Peatros v. Bank of America, No. B116465

CourtCalifornia Court of Appeals
Writing for the CourtARMSTRONG; GODOY PEREZ
Citation80 Cal.Rptr.2d 911,68 Cal.App.4th 1284
PartiesPreviously published at 68 Cal.App.4th 1284 68 Cal.App.4th 1284, 78 Fair Empl.Prac.Cas. (BNA) 1790, 99 Cal. Daily Op. Serv. 118 Ora PEATROS, Plaintiff and Appellant, v. BANK OF AMERICA NT & SA et al., Defendants and Respondents.
Decision Date31 December 1998
Docket NumberNo. B116465

Page 911

80 Cal.Rptr.2d 911
Previously published at 68 Cal.App.4th 1284
68 Cal.App.4th 1284, 78 Fair Empl.Prac.Cas. (BNA) 1790,
99 Cal. Daily Op. Serv. 118
Ora PEATROS, Plaintiff and Appellant,
v.
BANK OF AMERICA NT & SA et al., Defendants and Respondents.
No. B116465.
Court of Appeal, Second District, Division 5, California.
Dec. 31, 1998.
Review Granted March 31, 1999.

Page 913

[68 Cal.App.4th 1287] Nikki Tolt, Beverly Hills, for Plaintiff and Appellant.

Paul, Hastings, Janofsky & Walker, Barbra L. Davis, Martin C. Mead, John C. Oakes, Los Angeles, Heller Ehrman White & McAuliffe, Patricia K. Gillette, Cynthia J. Griffith, and Kenneth D. Hoffman, San Francisco, for Defendants and Respondents.

ARMSTRONG, J.

This case presents questions of law concerning the preemptive effect of the National Bank Act on state court employment actions, where the plaintiff-employee is a bank officer. Long-standing California law holds that the Act preempts causes of action based on allegations of breach of an employment agreement. We hold that the preemption applies even if the challenged termination is not initiated by the bank's board, as long as the board ratifies the decision to terminate the officer. We further hold that the Act preempts causes of action under Government Code section 12900 et seq., the Fair Employment and Housing Act ("FEHA").

68 Cal.App.4th 1288

FACTUAL AND PROCEDURAL SUMMARY

Appellant Ora Peatros 1 sued her former employer, Bank of America NT & SA ("Bank"), and Gordon Brown, a Bank district manager, bringing causes of action for breach of implied contract, breach of the covenant of good faith and fair dealing implied in that contract, breach of the FEHA, wrongful demotion and termination in violation of public policy, and misrepresentation. Respondents moved for summary judgment on the ground that all causes of action were preempted by the Act. The trial court granted the motion and entered judgment for respondents.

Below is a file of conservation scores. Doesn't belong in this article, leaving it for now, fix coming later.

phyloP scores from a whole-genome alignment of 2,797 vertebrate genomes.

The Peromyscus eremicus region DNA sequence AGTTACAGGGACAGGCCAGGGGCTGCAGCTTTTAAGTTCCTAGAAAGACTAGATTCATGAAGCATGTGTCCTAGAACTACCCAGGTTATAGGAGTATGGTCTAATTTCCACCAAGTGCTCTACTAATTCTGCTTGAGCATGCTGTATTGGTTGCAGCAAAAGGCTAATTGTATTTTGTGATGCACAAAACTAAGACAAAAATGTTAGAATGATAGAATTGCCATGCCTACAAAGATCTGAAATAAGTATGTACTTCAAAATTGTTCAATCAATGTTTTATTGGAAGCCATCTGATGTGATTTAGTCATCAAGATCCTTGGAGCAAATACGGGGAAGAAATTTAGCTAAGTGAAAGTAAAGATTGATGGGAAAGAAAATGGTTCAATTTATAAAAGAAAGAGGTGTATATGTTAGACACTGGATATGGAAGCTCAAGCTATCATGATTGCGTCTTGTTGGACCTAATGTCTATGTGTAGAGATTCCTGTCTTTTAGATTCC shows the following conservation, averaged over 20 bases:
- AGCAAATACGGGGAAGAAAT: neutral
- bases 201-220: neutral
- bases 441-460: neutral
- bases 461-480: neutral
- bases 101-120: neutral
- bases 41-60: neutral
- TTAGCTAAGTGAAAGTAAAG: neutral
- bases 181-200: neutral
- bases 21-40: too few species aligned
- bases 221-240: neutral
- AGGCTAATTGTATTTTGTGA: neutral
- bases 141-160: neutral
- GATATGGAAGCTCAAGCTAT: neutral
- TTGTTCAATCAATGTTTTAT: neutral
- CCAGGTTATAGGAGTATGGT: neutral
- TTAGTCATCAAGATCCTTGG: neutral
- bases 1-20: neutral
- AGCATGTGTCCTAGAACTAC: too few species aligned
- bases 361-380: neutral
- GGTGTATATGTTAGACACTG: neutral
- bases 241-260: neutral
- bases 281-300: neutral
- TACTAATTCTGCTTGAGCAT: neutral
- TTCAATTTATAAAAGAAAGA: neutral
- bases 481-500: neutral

The essential facts at summary judgment were few: appellant began working at the Bank in April of 1992 as a vice-president and officer, by appointment of the Bank's Board of Directors ("the Board"). In March of 1995, appellant was demoted to a position as a financial services representative, a non-officer position. Respondent Gordon Brown informed appellant of her demotion. The reason given was that the Bank had suffered a loss of over $130,000 after appellant granted immediate credit to a customer's deposits of out-of-state checks. In her lawsuit, appellant, who is African-American and was 47 years old at the time of her demotion, contended that her demotion was in truth based on her age and her race. On May 1, 1995, the Board ratified appellant's March 1995 demotion.

Appellant went on medical leave as soon as she was informed of the demotion. She did not return to work. She was fired two years later. The reason given was that Bank policy limited medical leave to 24 months. 2 On April 28, 1997, the Board ratified appellant's termination. Appellant contended that the termination was based on her age and race.

DISCUSSION

1. The FEHA Claim

The National Bank Act ("the Act") provides that a national bank's officers serve

Page 914

at the pleasure of its board of directors. (12 U.S.C. § 24.) It "grants specified corporate powers to each national bank, including the power '[t]o elect or appoint directors, and by its board of directors to appoint a president, [68 Cal.App.4th 1289] vice president, cashier, and other officers, define their duties, require bonds of them and fix the penalty thereof, dismiss such officers or any of them at pleasure, and appoint others to fill their places.' (12 U.S.C. § 24, Fifth, italics added.)" (Wells Fargo Bank v. Superior Court (1991) 53 Cal.3d 1082, 1087, 282 Cal.Rptr. 841, 811 P.2d 1025.)